Home' Trinidad and Tobago Guardian : October 3rd 2013 Contents BG32 | THE ECONOMIST
BUSINESS GUARDIAN www.guardian.co.tt OCTOBER 2013 • WEEK ONE
The floodlights shoned on Prem Watsa a week ago after
his company, Fairfax Financial Holdings Ltd, floated
a tentative offer that would see a Fairfax-led consortium
take BlackBerry private.
Watsa, the third of four children, was born in 1950 near Hyder-
abad, India. His father was a teacher of English and math and
later became the principal of an excellent boys school. "My father s
parents died when he was only three," says Watsa. "He was raised
by his grandfather, who was a scholar and the first Indian principal
of the Basel Mission Theological Seminary. But when my father
was barely a teenager, my great-grandfather died and he was
placed with different relatives. He won a scholarship to Basel
Mission School and then took out a loan to go to a college run
by Jesuit missionaries. My dad was an upright, no-nonsense kind
of guy-tough, tough, tough. He expected me to work hard. He
expected me to study. If I got 90 per cent on a test, he asked me
about the other ten per cent. But my father was a great influence
on me. I will never forget one piece of advice he gave me. He
said, Work as hard as you can, as though everything depended
on you. Pray as hard as you can, as though everything depended
on God. "
Though the family had little money, Watsa, along with his
brother and two sisters, had the advantages of loving, attentive
parents. The Watsas were Christians, and church each Sunday
was also an important part of their lives. Watsa says, "I was
brought up on the Christian values of family, honesty and integrity,
and doing the right thing."
As a boy, Prem s family followed his father s career from town
to town. Once his father became a vice principal and then principal,
a great benefit was free tuition for Watsa and his siblings in the
schools where he served-some of the best in India. Watsa enjoyed
school, which was a good thing since education was highly impor-
tant to his parents. He adopted his father s drive and competitiveness
and distinguished himself as a top student. It wasn t traditional
for Indian children to work. For Watsa, his job was to do well in
school. "Classes, sports, homework, no parties, no going out---
that was my life in high school," he says. "But it was no big deal
for me. I was naturally inclined that way and I liked the struc-
In those days, schooling in India was mostly technical: biology
and sciences to produce doctors, or math, physics and chemistry
to produce engineers. Watsa strength was in math and chemistry.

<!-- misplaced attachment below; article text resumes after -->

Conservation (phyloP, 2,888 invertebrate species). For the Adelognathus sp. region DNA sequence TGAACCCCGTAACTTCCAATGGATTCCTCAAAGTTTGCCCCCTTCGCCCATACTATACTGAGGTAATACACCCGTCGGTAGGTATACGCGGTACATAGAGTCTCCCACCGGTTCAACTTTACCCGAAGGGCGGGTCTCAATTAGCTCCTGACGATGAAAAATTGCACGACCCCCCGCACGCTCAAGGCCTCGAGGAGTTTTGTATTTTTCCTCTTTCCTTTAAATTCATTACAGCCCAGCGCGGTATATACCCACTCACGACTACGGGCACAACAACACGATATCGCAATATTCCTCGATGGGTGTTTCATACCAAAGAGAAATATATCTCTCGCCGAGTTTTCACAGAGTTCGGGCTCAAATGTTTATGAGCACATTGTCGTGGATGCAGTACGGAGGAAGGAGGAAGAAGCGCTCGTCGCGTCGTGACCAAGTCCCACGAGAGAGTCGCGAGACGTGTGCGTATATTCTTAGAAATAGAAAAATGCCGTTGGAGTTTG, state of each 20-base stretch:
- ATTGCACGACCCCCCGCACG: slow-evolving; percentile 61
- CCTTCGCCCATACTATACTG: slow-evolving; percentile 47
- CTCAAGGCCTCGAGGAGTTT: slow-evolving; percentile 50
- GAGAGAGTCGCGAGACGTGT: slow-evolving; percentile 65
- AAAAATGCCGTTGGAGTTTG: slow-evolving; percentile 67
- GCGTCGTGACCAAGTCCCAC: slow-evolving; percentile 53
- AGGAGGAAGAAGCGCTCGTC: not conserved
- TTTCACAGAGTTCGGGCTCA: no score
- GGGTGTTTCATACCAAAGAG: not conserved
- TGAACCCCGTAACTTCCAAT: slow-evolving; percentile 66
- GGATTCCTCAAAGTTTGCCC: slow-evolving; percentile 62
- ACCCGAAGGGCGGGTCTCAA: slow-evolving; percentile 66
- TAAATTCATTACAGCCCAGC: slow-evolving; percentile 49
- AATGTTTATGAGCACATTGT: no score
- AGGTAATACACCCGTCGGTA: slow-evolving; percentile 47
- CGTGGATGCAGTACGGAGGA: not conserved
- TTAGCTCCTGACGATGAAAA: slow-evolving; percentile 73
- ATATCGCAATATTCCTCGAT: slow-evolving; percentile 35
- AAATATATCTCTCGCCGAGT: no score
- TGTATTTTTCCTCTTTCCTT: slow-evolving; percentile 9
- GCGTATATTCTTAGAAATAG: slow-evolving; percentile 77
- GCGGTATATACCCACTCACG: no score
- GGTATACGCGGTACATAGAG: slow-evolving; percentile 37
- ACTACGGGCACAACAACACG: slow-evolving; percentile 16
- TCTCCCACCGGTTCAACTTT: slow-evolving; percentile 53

He acceded to his father s advice to major in chemical engineering,
even though once he started his studies, he didn t particularly
care for engineering. Watsa applied to the highly competitive
Indian Institute of Technology (IIT), India s top engineering school.
Out of 50,000 applicants, only 1,000 were selected and Watsa
was one of them.
His years at the university from 1966 to 1971 remain among
the happiest of his life. He studied hard, played games after classes,
and managed IIT s sports teams to their first-ever inter-university
championship. He made enduring friendships. During his final
year, he met Nalini Loganadhan, whom he married a few years
By the time he graduated, Watsa decided he was more interested
in pursuing a career in business than engineering. He applied to
the best business school in the country, the Indian Institute of
Management. The school received about 10,000 applications for
only 100 openings. Watsa failed to make the cut the first time
he applied. That experience strengthened his resolve to study
harder and apply again. He worked for a year in a few jobs, studied,
and re-applied. This time he was accepted to the prestigious
By then, Watsa older brother had married a girl from England
and settled in London, Ontario, Canada. After discussing it with
his father, it was decided that a better opportunity for Watsa
might be to attend graduate school in Canada, where he could
board with his brother and sister-in-law. He left India with only
US$8 in his pocket and quickly settled in with his brother. He
found a job selling air conditioners and furnaces door to door,
which funded his MBA at the University of Western Ontario
Business School, later known as the Richard Ivey School of Business.
"Being an immigrant," he says, "you develop qualities you never
knew you had. You work harder because you re at the bottom
and the only way to go is up. I consider my children less fortunate
for not having had the immigrant experience."
A year after arriving in Canada, Watsa was able to send for his
fiancé in India. They married upon her arrival and he supported
them with his door-to-door sales job. "I wasn t very successful
at first," he reports. "But I eventually learned how to make a sale."
After earning his master s degree, Watsa began applying for
jobs. He was an immigrant competing with native-born Canadians,
and he was having a difficult time finding a position. Finally, in
1974, he was called for a second interview at Confederation Life
Insurance Company in Toronto for the position of investment
Out of four appointments that day, he was the only one who
showed up and he was awarded the job. It turned out to be a for-
tuitous appointment. His manager, John Watson, became his
mentor and taught Watsa all he knew about investing based on